In the table below are two of the items used to measure APF1, in each of the examples, individuals who score higher in APF1 have a relative preference for the individual on the right.


    APF2 (your score: 90)

    APF2 could possibly be described as a preference against overt sexuality.
    In the table below are two of the items used to measure APF2, in each of the examples, individuals who score higher in APF2 have a relative preference for the individual on the right.

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    The Morning Star EUDAEMONIUM's Avatar
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    Ok, I have to say I don't really completely understand the results...
    The Barnum or Forer effect is the tendency for people to judge that general, universally valid statements about personality are actually specific descriptions of their own personalities. A "universally valid" statement is one that is true of everyone—or, more likely, nearly everyone. It is not known why people tend to make such misjudgments, but the effect has been experimentally reproduced.

    The psychologist Paul Meehl named this fallacy "the P.T. Barnum effect" because Barnum built his circus and dime museum on the principle of having something for everyone. It is also called "the Forer effect" after its discoverer, the psychologist Bertram R. Forer, who modestly dubbed it "the fallacy of personal validation".

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    APF1 (your score: 99)

    APF1 could possibly be described as a preference for unconventionality. APF1 is measured by items that contrast a typically feminine woman with one who has an alternative look.
    In the table below are two of the items used to measure APF1, in each of the examples, individuals who score higher in APF1 have a relative preference for the individual on the right.


    APF1 has significant correlations with personality. Individuals who score higher in APF1 are more likely to be politically liberal and artistic.
    APF2 (your score: 112)

    APF2 could possibly be described as a preference against overt sexuality.


    The examples shown for APF1 were wrong. I didn't prefer them; I'm pretty sure I answered that I preferred the opposite, actually. And I don't at all think of myself as disliking sexuality. But these were the results.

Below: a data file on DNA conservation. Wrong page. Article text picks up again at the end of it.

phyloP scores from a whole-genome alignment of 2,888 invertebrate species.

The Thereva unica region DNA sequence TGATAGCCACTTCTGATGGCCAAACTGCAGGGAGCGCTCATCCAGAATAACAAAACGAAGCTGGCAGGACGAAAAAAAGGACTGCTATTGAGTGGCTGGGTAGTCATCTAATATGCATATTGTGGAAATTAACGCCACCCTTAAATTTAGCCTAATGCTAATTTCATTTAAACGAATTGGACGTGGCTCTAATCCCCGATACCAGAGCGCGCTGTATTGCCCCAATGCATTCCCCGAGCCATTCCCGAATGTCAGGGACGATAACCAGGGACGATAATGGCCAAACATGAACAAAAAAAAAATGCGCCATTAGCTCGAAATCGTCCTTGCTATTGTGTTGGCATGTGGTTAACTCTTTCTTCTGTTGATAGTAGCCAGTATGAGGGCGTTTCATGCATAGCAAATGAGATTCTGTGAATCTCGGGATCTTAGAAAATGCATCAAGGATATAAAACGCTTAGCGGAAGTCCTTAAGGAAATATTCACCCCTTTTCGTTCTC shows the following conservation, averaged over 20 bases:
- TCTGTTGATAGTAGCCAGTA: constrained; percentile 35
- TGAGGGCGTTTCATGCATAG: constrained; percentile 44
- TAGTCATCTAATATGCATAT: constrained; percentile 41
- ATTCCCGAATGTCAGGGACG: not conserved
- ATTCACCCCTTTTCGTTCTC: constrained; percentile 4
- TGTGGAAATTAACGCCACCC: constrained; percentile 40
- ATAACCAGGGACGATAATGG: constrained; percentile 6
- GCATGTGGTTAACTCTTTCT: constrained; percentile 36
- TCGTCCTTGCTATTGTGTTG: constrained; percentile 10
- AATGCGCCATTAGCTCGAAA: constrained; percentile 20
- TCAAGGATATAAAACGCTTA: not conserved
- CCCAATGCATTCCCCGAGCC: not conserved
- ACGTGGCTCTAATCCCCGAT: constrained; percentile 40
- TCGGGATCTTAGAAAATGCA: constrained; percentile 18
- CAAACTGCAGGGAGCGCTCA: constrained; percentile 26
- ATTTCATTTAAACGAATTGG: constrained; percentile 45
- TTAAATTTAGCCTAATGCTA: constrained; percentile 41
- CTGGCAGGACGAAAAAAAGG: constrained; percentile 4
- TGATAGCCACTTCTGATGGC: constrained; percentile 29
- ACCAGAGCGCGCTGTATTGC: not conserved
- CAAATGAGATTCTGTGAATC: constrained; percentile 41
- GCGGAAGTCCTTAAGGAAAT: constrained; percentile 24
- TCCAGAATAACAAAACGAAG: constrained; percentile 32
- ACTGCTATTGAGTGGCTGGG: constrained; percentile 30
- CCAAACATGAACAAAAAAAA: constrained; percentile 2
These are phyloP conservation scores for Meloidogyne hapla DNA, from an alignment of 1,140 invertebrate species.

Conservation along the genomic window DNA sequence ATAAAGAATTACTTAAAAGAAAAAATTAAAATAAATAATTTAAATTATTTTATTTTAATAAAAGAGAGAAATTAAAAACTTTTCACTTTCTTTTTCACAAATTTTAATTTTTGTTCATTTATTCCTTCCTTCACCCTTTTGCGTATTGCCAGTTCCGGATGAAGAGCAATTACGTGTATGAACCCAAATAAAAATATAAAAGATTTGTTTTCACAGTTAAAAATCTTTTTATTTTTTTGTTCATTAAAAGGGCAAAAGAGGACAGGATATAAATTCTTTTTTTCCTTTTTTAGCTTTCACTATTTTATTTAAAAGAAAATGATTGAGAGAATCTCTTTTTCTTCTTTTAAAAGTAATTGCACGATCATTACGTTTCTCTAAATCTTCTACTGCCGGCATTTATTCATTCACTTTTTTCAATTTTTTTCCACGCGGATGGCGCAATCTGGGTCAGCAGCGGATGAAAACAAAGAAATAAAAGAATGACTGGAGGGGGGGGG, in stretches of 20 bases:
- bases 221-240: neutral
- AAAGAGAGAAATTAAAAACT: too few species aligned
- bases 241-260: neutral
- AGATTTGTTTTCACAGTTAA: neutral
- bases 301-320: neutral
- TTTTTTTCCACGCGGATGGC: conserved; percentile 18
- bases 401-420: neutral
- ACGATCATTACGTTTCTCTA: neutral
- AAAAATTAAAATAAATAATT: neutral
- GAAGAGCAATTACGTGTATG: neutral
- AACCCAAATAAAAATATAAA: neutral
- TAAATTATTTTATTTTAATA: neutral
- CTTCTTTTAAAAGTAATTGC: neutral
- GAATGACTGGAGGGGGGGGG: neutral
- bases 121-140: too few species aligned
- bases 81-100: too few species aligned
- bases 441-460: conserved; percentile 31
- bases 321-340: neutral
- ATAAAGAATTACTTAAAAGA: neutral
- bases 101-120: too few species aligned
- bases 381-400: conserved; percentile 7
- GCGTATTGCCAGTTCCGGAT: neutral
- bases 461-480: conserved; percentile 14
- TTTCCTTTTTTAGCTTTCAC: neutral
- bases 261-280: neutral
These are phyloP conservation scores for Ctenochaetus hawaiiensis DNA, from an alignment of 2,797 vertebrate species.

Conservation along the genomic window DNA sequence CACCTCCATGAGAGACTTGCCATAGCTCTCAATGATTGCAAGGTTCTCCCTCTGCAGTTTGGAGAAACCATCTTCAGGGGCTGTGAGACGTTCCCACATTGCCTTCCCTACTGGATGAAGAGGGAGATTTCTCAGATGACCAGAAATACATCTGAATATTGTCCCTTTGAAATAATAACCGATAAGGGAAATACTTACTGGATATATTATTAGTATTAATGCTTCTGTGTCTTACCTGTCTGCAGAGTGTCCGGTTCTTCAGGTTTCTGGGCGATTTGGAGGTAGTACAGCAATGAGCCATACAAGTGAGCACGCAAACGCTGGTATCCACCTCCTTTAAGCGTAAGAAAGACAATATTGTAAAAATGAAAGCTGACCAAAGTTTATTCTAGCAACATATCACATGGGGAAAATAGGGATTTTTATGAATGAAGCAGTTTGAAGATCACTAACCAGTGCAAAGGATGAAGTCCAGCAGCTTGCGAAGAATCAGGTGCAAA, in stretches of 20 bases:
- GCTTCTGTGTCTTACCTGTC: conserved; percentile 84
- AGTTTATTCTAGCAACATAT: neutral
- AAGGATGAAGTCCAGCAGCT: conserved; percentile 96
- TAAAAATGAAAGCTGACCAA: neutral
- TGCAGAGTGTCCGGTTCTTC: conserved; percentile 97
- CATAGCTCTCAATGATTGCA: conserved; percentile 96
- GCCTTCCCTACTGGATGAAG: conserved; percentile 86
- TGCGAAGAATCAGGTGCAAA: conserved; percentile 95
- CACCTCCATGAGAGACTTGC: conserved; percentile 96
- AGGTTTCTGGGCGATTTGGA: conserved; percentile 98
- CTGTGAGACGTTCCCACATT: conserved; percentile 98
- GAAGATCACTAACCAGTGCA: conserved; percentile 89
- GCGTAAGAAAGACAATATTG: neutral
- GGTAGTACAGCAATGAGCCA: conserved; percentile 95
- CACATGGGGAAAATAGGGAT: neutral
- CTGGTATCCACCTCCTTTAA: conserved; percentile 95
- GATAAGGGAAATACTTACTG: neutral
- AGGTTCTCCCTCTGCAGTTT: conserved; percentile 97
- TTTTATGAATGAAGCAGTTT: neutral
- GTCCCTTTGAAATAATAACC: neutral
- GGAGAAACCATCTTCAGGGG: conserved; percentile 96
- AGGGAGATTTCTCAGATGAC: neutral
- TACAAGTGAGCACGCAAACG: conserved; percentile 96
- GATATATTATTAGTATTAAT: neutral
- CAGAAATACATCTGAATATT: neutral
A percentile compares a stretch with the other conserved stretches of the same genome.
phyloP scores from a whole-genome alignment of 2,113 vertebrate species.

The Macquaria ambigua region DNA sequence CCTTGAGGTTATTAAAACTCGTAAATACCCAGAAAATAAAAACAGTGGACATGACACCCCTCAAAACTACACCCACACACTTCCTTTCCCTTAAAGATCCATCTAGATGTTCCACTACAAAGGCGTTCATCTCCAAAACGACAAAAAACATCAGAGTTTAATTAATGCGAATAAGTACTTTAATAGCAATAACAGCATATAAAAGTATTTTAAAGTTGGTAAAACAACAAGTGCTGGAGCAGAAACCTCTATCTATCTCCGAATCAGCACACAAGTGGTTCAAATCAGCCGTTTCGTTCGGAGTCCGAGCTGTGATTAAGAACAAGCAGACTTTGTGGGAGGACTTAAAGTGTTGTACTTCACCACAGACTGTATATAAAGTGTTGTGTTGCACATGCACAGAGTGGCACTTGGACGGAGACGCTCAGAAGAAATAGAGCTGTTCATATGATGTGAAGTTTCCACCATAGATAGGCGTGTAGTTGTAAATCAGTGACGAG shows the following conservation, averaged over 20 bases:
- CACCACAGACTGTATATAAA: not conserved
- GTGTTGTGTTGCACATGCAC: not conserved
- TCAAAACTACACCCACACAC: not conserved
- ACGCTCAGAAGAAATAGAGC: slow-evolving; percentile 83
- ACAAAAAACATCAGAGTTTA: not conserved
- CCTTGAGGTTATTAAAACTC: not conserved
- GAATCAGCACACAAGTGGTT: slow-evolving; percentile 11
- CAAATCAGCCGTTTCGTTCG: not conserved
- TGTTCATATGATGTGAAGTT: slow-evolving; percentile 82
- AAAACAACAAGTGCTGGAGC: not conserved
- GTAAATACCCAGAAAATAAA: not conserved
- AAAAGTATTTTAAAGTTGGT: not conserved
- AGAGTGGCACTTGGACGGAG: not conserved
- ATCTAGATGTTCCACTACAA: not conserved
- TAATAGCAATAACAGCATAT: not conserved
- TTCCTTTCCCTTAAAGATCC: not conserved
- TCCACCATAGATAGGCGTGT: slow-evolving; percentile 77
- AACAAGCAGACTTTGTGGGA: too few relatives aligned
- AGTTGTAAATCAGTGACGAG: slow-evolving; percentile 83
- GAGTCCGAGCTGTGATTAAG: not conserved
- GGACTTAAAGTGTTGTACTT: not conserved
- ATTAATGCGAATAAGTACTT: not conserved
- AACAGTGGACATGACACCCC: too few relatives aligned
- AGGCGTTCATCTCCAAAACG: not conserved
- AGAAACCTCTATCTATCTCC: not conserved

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    These are your results on the Evaluations of Male Attractiveness Scale.

    The EMAS measures one variable, traditionalism. Your score was 63/100 where 100 is the highest possible score and 0 is the lowest. Individuals high in traditionalism prefer traditionally masculine men and are inclined to not be extremely comfortable with sexuality. Individuals low in traditionalism are attracted to a wider selection of men and are inclined to appreciate tattoos.


    lol the male one says like nothing... really i don't know that this was measuring my "traditionalism" anyway. i am looking trying to figure out who someone is from a picture and if i like who they are. there are some packages i don't like but i mean just as an example there are plenty of "traditional man looking" ESE and LSE that i would be absolutely miserable with. it doesn't matter that they look "masculine" lol. one hits my polr and the other is actually really emo in a way that doesn't quite work with me. i know to beware the EJ temperament and i find both Si EJ often to like blunder about terribly and they could cut their activities in half and still accomplish the same results. /hides as a biased evil creature misusing socionics!/

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    These are your results on the Evaluations of Male Attractiveness Scale.

    The EMAS measures one variable, traditionalism. Your score was 72/100 where 100 is the highest possible score and 0 is the lowest. Individuals high in traditionalism prefer traditionally masculine men and are inclined to not be extremely comfortable with sexuality. Individuals low in traditionalism are attracted to a wider selection of men and are inclined to appreciate tattoos.
    I would have expected a much lower score than 72.